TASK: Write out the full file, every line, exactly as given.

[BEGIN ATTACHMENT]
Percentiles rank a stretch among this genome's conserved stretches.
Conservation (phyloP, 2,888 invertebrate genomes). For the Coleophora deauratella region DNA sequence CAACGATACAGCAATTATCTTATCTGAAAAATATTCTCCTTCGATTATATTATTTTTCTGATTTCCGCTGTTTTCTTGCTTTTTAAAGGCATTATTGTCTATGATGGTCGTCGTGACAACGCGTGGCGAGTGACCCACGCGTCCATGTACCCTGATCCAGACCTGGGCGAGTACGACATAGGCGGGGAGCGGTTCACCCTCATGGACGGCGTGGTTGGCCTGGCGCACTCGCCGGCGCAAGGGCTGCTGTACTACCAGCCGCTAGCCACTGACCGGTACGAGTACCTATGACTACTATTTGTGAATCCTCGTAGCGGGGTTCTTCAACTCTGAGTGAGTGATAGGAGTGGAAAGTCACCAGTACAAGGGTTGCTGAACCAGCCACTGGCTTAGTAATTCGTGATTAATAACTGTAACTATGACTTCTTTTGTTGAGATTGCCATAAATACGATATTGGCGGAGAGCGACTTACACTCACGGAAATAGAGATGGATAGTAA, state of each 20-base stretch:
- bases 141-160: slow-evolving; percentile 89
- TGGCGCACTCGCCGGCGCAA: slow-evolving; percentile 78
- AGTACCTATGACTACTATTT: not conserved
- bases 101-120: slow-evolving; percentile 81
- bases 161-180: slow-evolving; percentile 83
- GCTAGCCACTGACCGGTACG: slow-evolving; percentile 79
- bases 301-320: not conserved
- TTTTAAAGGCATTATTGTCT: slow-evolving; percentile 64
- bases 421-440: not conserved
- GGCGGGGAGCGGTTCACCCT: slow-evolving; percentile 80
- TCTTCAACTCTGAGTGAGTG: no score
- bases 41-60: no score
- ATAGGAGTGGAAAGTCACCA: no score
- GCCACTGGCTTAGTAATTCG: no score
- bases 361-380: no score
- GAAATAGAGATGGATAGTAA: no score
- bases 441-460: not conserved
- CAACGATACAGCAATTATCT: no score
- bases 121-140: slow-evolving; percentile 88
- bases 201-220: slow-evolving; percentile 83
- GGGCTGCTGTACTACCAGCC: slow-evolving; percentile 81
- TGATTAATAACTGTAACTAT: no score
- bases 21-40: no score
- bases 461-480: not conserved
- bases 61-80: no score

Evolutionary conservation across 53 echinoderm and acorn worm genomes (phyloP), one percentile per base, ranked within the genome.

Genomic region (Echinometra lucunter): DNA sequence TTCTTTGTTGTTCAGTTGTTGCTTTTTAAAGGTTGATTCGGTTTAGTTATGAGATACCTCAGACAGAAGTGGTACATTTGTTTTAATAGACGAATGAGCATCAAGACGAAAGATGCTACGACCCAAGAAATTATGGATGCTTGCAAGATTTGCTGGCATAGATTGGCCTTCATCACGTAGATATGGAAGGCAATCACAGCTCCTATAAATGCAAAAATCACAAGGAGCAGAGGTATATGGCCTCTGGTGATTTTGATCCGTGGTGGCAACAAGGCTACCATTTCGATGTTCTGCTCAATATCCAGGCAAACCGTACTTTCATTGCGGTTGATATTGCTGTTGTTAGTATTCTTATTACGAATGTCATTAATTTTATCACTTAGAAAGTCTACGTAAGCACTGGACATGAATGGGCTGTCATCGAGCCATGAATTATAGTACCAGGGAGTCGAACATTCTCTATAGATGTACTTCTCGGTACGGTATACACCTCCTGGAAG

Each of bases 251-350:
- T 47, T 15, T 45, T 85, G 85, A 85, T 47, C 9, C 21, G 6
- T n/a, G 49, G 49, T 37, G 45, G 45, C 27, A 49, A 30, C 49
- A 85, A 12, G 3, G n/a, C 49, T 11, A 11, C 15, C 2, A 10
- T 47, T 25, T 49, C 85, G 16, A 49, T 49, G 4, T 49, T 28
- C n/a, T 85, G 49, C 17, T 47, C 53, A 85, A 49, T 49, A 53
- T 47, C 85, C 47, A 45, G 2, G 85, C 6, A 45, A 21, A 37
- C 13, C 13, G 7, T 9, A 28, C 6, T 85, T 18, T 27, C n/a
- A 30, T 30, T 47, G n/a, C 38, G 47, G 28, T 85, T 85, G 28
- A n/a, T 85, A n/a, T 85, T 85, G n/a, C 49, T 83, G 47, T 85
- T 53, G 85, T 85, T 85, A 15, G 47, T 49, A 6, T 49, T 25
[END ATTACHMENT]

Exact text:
Percentiles rank a stretch among this genome's conserved stretches.
Conservation (phyloP, 2,888 invertebrate genomes). For the Coleophora deauratella region DNA sequence CAACGATACAGCAATTATCTTATCTGAAAAATATTCTCCTTCGATTATATTATTTTTCTGATTTCCGCTGTTTTCTTGCTTTTTAAAGGCATTATTGTCTATGATGGTCGTCGTGACAACGCGTGGCGAGTGACCCACGCGTCCATGTACCCTGATCCAGACCTGGGCGAGTACGACATAGGCGGGGAGCGGTTCACCCTCATGGACGGCGTGGTTGGCCTGGCGCACTCGCCGGCGCAAGGGCTGCTGTACTACCAGCCGCTAGCCACTGACCGGTACGAGTACCTATGACTACTATTTGTGAATCCTCGTAGCGGGGTTCTTCAACTCTGAGTGAGTGATAGGAGTGGAAAGTCACCAGTACAAGGGTTGCTGAACCAGCCACTGGCTTAGTAATTCGTGATTAATAACTGTAACTATGACTTCTTTTGTTGAGATTGCCATAAATACGATATTGGCGGAGAGCGACTTACACTCACGGAAATAGAGATGGATAGTAA, state of each 20-base stretch:
- bases 141-160: slow-evolving; percentile 89
- TGGCGCACTCGCCGGCGCAA: slow-evolving; percentile 78
- AGTACCTATGACTACTATTT: not conserved
- bases 101-120: slow-evolving; percentile 81
- bases 161-180: slow-evolving; percentile 83
- GCTAGCCACTGACCGGTACG: slow-evolving; percentile 79
- bases 301-320: not conserved
- TTTTAAAGGCATTATTGTCT: slow-evolving; percentile 64
- bases 421-440: not conserved
- GGCGGGGAGCGGTTCACCCT: slow-evolving; percentile 80
- TCTTCAACTCTGAGTGAGTG: no score
- bases 41-60: no score
- ATAGGAGTGGAAAGTCACCA: no score
- GCCACTGGCTTAGTAATTCG: no score
- bases 361-380: no score
- GAAATAGAGATGGATAGTAA: no score
- bases 441-460: not conserved
- CAACGATACAGCAATTATCT: no score
- bases 121-140: slow-evolving; percentile 88
- bases 201-220: slow-evolving; percentile 83
- GGGCTGCTGTACTACCAGCC: slow-evolving; percentile 81
- TGATTAATAACTGTAACTAT: no score
- bases 21-40: no score
- bases 461-480: not conserved
- bases 61-80: no score

Evolutionary conservation across 53 echinoderm and acorn worm genomes (phyloP), one percentile per base, ranked within the genome.

Genomic region (Echinometra lucunter): DNA sequence TTCTTTGTTGTTCAGTTGTTGCTTTTTAAAGGTTGATTCGGTTTAGTTATGAGATACCTCAGACAGAAGTGGTACATTTGTTTTAATAGACGAATGAGCATCAAGACGAAAGATGCTACGACCCAAGAAATTATGGATGCTTGCAAGATTTGCTGGCATAGATTGGCCTTCATCACGTAGATATGGAAGGCAATCACAGCTCCTATAAATGCAAAAATCACAAGGAGCAGAGGTATATGGCCTCTGGTGATTTTGATCCGTGGTGGCAACAAGGCTACCATTTCGATGTTCTGCTCAATATCCAGGCAAACCGTACTTTCATTGCGGTTGATATTGCTGTTGTTAGTATTCTTATTACGAATGTCATTAATTTTATCACTTAGAAAGTCTACGTAAGCACTGGACATGAATGGGCTGTCATCGAGCCATGAATTATAGTACCAGGGAGTCGAACATTCTCTATAGATGTACTTCTCGGTACGGTATACACCTCCTGGAAG

Each of bases 251-350:
- T 47, T 15, T 45, T 85, G 85, A 85, T 47, C 9, C 21, G 6
- T n/a, G 49, G 49, T 37, G 45, G 45, C 27, A 49, A 30, C 49
- A 85, A 12, G 3, G n/a, C 49, T 11, A 11, C 15, C 2, A 10
- T 47, T 25, T 49, C 85, G 16, A 49, T 49, G 4, T 49, T 28
- C n/a, T 85, G 49, C 17, T 47, C 53, A 85, A 49, T 49, A 53
- T 47, C 85, C 47, A 45, G 2, G 85, C 6, A 45, A 21, A 37
- C 13, C 13, G 7, T 9, A 28, C 6, T 85, T 18, T 27, C n/a
- A 30, T 30, T 47, G n/a, C 38, G 47, G 28, T 85, T 85, G 28
- A n/a, T 85, A n/a, T 85, T 85, G n/a, C 49, T 83, G 47, T 85
- T 53, G 85, T 85, T 85, A 15, G 47, T 49, A 6, T 49, T 25